High winds and poor visibility prevented the Park Service from launching its rescue helicopter on Tuesday.  Because Montag and Fuchs were climbing very early in the season, mountaineering rangers were not yet in position to help on the ground, either.  On Wednesday morning, the weather cleared enough for the rescue helicopter to launch.  Montag’s remains were spotted nearly 1,000 feet below Denali Pass.  Mountaineering rangers believe she fell while descending from the pass sometime on May 5th.  Fuchs was spotted near his camp at 17,200 feet and airlifted to base camp.  After a medical assessment, he was flown to the Talkeetna State Airport and released.

Denali base camp to be set up Thursday

Wednesday, April 30, 2014

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For a few months each year, one of the busiest “airports” in Alaska isn’t technically an airport at all.  It’s Denali base camp on the Kahiltna Glacier.  The vast majority of climbers fly in from Talkeetna to the camp at just over 7,000 feet to start their trek.  On arrival, climbers are met by base camp manager Lisa Roderick.  She says her job on the mountain involves wearing multiple hats.  One of her regular tasks is calling the air services in town with current weather conditions in the Alaska Range.

“They love having a person up there that can tell them what the ever-changing conditions are doing.  As climbers fly in, I help unload the planes and just facilitate getting the planes moving and keeping things running smooth.  As the climbers are done climbing the mountain, I call there air service and get their flight out…” (more…)

Helicopter crew preps Park Service camps on Denali

Tuesday, April 29, 2014

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As climbing season approaches, it means a logistical challenge for everyone involved,  including the National Park Service.   Mountaineering Rangers see to the safety of climbers throughout the season as well as ensuring that regulations are followed.  In order to do that, they need semi-permanent camps with supplies and shelter.  Many times, they are assisted by the Alaska Air National Guard, but this year is a bit different, as Ranger Joe Reichert explains.

“Because the military has been deployed, the big two-rotor aircraft you’ve seen over the past few years, the Chinooks, that typically help us out, weren’t able to this year, so we’ve been flying our loads in with this helicopter, the A-Star B3.” (more…)

Su-Valley Voice April 23rd, 2014: Denali Mountaineering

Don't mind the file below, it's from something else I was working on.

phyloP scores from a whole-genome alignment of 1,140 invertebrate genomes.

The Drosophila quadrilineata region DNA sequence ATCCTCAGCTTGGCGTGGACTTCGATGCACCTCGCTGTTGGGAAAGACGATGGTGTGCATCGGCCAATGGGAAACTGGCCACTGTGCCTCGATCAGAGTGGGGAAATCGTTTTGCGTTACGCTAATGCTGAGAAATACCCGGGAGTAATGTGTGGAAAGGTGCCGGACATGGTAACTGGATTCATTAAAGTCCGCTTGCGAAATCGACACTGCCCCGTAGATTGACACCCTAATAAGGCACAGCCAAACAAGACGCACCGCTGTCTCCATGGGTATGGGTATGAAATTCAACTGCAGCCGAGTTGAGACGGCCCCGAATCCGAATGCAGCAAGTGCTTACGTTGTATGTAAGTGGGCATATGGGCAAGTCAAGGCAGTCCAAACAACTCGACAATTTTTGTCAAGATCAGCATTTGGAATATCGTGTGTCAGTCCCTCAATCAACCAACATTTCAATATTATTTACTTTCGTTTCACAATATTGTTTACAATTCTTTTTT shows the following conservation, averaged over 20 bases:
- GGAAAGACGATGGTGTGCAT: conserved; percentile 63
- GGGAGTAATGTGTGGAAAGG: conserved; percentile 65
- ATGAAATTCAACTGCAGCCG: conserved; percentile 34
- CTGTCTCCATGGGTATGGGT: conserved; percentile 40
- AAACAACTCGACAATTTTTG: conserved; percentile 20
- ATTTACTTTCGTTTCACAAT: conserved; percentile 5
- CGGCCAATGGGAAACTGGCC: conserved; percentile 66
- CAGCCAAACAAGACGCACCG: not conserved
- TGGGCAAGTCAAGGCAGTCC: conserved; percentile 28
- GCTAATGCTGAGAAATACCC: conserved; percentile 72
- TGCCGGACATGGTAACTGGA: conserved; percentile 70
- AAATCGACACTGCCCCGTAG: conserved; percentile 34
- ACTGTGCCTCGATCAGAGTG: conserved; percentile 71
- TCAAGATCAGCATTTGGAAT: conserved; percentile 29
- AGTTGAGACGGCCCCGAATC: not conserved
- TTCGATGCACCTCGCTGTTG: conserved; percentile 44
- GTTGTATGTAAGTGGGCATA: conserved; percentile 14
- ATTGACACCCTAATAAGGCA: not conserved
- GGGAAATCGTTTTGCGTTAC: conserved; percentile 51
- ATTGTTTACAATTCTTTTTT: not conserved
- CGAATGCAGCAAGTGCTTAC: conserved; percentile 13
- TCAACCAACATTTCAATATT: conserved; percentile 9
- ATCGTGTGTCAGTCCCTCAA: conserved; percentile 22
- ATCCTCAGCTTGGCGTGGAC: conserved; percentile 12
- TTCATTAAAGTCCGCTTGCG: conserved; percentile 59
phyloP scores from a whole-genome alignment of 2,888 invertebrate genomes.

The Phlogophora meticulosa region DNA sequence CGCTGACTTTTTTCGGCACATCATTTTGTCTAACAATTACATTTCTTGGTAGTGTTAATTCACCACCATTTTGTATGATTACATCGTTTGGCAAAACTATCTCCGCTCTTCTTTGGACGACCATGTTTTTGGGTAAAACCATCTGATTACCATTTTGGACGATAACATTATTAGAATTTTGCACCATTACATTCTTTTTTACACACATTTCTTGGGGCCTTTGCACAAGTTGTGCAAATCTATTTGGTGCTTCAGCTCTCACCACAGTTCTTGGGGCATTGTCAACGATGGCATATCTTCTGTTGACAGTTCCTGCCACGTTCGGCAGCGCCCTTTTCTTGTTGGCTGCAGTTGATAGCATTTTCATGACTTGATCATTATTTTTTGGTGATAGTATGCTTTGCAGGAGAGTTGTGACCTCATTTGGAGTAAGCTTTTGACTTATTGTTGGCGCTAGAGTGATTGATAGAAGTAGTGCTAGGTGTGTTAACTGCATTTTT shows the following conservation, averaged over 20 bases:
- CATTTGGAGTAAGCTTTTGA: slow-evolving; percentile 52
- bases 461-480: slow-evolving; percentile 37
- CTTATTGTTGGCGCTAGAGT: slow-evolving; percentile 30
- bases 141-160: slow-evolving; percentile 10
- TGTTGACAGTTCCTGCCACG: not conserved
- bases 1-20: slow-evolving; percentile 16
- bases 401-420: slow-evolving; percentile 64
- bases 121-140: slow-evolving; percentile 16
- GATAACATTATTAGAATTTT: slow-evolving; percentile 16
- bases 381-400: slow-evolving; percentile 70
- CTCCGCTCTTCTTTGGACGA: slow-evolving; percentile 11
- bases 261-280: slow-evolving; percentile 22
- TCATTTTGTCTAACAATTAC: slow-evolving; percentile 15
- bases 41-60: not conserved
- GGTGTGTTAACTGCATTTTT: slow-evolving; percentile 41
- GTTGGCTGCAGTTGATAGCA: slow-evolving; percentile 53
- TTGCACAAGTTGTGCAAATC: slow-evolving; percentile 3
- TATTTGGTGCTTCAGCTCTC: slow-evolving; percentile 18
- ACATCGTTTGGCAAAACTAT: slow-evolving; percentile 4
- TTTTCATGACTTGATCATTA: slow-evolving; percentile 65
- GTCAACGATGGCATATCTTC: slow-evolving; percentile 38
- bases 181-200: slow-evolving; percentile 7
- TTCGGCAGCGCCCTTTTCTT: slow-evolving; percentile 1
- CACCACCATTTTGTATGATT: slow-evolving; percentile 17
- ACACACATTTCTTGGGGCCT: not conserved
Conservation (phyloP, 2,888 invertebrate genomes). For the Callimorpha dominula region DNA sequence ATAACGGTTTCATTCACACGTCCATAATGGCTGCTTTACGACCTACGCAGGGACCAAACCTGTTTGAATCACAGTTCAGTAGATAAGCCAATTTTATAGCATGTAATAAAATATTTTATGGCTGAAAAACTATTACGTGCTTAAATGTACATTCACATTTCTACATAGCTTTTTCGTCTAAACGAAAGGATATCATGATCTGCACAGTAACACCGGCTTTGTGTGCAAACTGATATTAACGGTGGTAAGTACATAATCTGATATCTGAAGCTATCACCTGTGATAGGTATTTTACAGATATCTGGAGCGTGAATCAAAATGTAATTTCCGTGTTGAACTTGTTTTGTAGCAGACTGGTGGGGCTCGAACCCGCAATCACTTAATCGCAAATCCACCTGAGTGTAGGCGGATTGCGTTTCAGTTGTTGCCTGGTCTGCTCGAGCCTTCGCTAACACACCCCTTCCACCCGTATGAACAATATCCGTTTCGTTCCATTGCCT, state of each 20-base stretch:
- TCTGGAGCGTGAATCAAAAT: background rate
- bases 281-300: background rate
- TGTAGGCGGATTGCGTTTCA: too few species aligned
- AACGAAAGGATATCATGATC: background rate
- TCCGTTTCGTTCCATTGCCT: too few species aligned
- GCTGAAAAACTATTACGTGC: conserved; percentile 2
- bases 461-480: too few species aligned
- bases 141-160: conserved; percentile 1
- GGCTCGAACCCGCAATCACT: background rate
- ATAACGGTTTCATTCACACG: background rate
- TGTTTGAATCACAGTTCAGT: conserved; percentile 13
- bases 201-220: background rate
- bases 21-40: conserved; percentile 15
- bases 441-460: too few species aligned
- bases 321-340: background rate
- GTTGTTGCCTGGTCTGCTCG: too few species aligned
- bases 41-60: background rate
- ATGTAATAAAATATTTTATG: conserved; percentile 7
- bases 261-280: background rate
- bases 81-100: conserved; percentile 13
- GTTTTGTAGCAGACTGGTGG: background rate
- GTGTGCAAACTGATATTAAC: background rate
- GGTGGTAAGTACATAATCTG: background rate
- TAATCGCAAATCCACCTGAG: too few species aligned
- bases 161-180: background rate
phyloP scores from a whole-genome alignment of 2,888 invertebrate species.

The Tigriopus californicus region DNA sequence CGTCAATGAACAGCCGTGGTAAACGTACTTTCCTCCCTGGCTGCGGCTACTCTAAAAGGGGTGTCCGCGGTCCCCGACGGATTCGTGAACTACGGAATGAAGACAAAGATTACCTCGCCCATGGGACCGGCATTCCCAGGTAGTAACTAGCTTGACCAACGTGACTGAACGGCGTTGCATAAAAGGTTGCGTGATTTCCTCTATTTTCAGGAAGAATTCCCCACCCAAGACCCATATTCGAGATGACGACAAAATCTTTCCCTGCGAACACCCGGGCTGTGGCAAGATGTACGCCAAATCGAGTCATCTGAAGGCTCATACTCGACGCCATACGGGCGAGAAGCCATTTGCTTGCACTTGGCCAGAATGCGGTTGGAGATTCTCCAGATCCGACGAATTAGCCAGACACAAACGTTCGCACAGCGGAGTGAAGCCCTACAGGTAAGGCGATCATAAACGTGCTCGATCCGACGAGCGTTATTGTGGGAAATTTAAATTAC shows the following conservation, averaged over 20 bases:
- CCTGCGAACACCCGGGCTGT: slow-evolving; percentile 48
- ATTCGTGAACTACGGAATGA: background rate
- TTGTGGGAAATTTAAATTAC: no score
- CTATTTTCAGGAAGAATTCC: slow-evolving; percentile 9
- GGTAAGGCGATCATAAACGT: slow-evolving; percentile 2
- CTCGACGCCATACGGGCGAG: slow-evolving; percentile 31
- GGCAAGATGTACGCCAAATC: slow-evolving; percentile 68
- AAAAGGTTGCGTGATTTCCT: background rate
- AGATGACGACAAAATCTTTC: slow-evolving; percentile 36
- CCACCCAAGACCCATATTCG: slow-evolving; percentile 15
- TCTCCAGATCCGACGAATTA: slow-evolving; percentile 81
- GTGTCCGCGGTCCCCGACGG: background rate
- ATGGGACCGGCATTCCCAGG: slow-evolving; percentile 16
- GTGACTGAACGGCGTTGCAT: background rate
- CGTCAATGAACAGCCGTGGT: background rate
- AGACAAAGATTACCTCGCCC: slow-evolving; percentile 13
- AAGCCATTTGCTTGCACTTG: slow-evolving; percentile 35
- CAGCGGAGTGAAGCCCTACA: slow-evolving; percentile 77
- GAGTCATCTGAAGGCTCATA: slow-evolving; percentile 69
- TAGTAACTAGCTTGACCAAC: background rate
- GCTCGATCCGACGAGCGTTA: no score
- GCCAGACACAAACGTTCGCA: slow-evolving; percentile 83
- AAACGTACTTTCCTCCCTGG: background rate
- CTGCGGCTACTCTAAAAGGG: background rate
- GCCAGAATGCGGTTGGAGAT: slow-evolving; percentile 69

Wednesday, April 23, 2014

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This week on Su-Valley voice, host Phillip Manning sat down with John Leonard, South District Ranger for Denali National Park, and Roger Robinson, Mountaineering Ranger for Denali National Park to discuss all things Denali.  Su-Valley Voice airs live every-other Wednesday at 10:00 am.  On May 7th, Phillip will be discussing borough issues with Assembly Member Vern Halter.

As spring arrives, mountaineering season ramps up

Friday, April 4, 2014

The beginning of April means the National Park Service, climbing guides, and air services are ramping up for the beginning of Denali climbing season.  A few climbers have already ventured into the range, and this year looks to be another busy one on North America’s tallest peak.

On Thursday, the Walter Harper Talkeetna Ranger Station reported that 772 climbers have registered to climb thus far.  According to Maureen Gualtieri, spokeswoman for the Park, that number is perhaps slightly above average, but definitely in the normal range.  She says that the Park Service is expecting around 1,200 climbers to make the attempt to summit Denali this year, which would be slightly higher than the 1,151 that attempted the climb last year. (more…)

Reactions to Denali’s Elevation Adjustment

Thursday, September 12, 2013

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On Wednesday, Lieutenant-Governor Mead Treadwell announced that Denali is eighty-three feet shorter than previously believed.  That means that instead of 20,320 feet, the mountain now measures in at 20,237 feet.  It’s not in any danger of losing its place as North America’s tallest peak, but there could still be some impact from the change.  In Talkeetna, Denali is big business.  Companies offer tours from the air, water, and land that promise visitors a chance at seeing the mountain that dominates the skyline.  In addition, all of the climbers who attempt to summit Denali come through Talkeetna to register with the National Park Service.  Any change involving the mountain is bound to have ripples in the community. (more…)